With most of its small and high-volume models redesigned, Nissan will begin rolling out freshened and re-engineered versions of its larger models and trucks. In addition, over the next two years, Nissan will bring its lower-volume products up to date and take another step into hybrid-electric models.
Nissan will deliver a new-generation Murano crossover, Maxima sedan and Titan and Frontier pickups. It will also offer a hybrid version of the Rogue crossover for the first time. Nissan faces decisions on whether to bring a trio of proposed vehicles to market. The company remains uncertain about whether its long-discussed e-NV200 electric compact commercial van, on sale in Europe, makes sense for U.S. dealerships.
Also far from certain is the future of the IDx concept small car, unveiled in late 2013 with assurances that it will be commercialized. And Nissan has vowed to bring its BladeGlider electric sports car concept to market, with a nontraditional arrow shape that features a narrower front end than rear.
Murano: The redesigned third-generation Murano will reach showrooms at the end of this year as a 2015 model. In a bid to give the new version the same visual impact it had when it debuted in 2002, Nissan’s San Diego design studio emphasized the crossover’s curvaceous body lines with pronounced creases and created a sharper, floating roofline over concealed D-pillars.
Murano CrossCabriolet: Nissan will drop the high-end convertible Murano at the end of the 2014 model year, with no plan to resurrect it.
Maxima: The redesigned Nissan flagship will arrive in the second half of 2016. Its “show car” styling will closely adhere to the Sport Sedan Concept that was unveiled at the Detroit auto show in January, featuring a low, sloping roof and downward curving hood line. Nissan executives say the 2016 Maxima will retain the concept car’s long curving body side creases, in addition to picking up 5 mpg.
Titan: The next Titan pickup will be unveiled at next year’s Detroit auto show and go on sale later next year as a 2016. Nissan has lavished attention on improving the styling, configuration and performance of the underperforming pickup in hopes of making it a more serious full-sized segment contender.
Armada: Changes in door trim will be the only notable difference on the 2015 Armada when it arrives in September. But a new generation of the full-sized SUV will follow the Titan’s redesign next year. The 2016 will see fuel economy improvements and reduced body weight, without surrendering towing strength, a key selling point.
Rogue: Nissan’s fast-rising cross-over was redesigned for an early 2014 market launch and continues as a 2015 in September with no significant change. Rogue Select, the nameplate for the previous-generation Rogue, will continue selling as a 2015 model starting next January. A hybrid-electric version of the Rogue will appear in late 2015 or early 2016.
Frontier: The Frontier’s overseas twin — the mid-sized Navara pickup — already has been revealed in Thailand and South American markets. The Navara indicates that the next Frontier will be redesigned with a new body, altered roofline, higher ground clearance, enlarged cargo space, improved fuel efficiency, and styling that links it to Nissan’s brand look.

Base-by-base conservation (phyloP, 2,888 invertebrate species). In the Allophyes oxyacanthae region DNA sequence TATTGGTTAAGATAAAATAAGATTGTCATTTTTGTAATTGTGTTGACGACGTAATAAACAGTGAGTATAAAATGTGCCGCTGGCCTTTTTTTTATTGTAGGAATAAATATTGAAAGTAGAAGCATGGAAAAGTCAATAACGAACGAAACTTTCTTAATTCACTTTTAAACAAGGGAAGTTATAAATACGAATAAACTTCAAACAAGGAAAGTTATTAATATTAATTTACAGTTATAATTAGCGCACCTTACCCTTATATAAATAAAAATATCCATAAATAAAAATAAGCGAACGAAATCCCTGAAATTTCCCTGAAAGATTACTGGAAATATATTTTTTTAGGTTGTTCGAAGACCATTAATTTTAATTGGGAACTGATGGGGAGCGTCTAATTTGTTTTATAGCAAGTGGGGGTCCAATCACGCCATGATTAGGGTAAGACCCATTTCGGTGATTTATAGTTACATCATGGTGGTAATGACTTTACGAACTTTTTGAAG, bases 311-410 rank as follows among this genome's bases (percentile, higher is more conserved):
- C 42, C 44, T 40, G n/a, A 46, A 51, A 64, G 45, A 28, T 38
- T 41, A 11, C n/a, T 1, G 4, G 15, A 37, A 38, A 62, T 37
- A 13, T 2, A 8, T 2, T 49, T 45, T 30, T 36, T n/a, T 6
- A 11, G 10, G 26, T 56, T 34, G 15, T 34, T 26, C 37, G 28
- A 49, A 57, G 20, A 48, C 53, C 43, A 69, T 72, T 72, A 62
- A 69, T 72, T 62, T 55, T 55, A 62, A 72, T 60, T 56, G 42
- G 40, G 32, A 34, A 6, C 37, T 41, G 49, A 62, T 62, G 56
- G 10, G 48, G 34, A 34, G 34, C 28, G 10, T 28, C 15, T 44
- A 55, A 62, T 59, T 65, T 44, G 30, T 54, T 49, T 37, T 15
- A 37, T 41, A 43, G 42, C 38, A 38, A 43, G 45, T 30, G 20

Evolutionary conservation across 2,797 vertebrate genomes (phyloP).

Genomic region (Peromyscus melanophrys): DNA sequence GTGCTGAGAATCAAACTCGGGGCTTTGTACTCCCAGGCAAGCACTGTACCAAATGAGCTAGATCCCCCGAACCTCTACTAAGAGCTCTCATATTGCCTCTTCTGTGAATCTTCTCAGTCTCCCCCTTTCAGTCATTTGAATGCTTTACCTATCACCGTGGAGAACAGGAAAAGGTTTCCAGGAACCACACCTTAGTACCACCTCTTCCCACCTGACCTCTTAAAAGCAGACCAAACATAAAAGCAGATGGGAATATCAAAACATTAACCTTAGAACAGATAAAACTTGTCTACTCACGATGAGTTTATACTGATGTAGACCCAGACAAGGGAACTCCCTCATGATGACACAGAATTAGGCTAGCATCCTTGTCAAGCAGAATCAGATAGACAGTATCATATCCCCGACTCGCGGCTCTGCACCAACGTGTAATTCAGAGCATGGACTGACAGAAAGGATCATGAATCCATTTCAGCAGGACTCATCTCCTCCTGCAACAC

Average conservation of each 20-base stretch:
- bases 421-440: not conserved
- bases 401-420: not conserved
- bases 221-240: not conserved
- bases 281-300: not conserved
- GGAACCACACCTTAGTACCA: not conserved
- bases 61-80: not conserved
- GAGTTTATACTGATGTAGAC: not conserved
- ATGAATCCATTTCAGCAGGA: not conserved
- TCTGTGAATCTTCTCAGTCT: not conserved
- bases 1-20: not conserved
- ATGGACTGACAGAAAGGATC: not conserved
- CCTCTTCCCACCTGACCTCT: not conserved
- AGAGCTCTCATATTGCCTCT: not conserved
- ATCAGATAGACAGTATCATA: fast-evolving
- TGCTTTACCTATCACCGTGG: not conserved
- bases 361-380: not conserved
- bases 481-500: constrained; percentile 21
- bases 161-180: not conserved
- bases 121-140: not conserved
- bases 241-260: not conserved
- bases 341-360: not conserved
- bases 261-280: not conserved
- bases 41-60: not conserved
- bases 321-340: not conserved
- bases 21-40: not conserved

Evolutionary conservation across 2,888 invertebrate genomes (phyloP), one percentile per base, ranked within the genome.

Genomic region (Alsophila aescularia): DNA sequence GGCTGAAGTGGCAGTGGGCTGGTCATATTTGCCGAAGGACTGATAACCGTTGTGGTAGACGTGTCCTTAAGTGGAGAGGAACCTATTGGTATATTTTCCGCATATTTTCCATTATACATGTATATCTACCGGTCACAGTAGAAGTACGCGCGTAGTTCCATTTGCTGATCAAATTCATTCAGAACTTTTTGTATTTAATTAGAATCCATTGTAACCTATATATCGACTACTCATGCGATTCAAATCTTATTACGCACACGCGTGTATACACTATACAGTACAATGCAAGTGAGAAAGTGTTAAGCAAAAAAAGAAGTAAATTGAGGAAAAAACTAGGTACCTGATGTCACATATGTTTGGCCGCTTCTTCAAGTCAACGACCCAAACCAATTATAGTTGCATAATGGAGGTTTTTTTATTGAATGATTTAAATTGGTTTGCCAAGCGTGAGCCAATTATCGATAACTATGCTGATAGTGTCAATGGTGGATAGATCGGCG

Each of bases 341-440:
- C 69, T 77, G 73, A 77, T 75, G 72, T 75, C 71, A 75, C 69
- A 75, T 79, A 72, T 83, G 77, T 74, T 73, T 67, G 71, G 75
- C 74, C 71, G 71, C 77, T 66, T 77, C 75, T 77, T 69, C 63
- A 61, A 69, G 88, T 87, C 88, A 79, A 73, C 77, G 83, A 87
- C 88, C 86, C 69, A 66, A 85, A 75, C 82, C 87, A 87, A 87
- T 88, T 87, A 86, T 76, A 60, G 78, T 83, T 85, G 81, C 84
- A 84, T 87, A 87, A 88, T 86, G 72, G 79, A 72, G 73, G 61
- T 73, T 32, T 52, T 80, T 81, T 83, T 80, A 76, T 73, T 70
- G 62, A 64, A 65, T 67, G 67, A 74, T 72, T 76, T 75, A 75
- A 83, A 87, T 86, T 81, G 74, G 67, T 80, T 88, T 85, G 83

Juke: The Juke will appear in October with freshened styling, flash-ier front and rear lights and more body cladding. Nissan will also begin marketing more color customization on the model, allowing customers to mix and match interior and exterior, seat and trim colors. In the Juke’s next iteration, later in this decade, Nissan will aim for a still more polarizing design.
Versa Note, sedan: The Versa sedan received a freshened front and rear for 2015, and two new trims, the SR and SL, were added to the Versa Note.
IDx: The rear-wheel IDx compact sports sedan concept presented to audiences at the 2013 Tokyo Motor Show is designed to recall the Datsun 510 sedan. “DX” is even the Roman numeral for 510. Global product planning chief Andy Palmer said at the time that the model would fit into Nissan’s portfolio as a lower-end sports car — an affordable option below the 370Z, arriving on the market as early as 2017. However, the company continues to debate the investment, which would require the creation of a low-volume rear-wheel platform not shared by other models.
370Z: The 2015 Z models reached showrooms in July with only minor trim and technology package changes. The rear-wheel-drive sports car is not due for a redesign before 2017. Look for the next version to offer a smaller turbocharged engine option, and to be slimmed down, addressing criticism that its current body is too bulky.
GT-R: The GT-R was freshened for 2015, with new headlights and suspension, steering and brake enhancements. The model will carry over into 2016. A GT-R Nismo performance version arrives in August.
BladeGlider: If Nissan greenlights the program, the arrow-shaped hybrid-electric BladeGlider sports car concept could appear before 2018. But public reaction to the late-2013 concept unveil was more curious than enthusiastic. Nissan wants to challenge world racing circuits with the concept of EV race cars; the BladeGlider’s racing twin, the ZEOD, ran at 24 Hours of Le Mans in June with mixed results. But it is still far from clear whether Nissan will commercialize the concept for U.S. showrooms.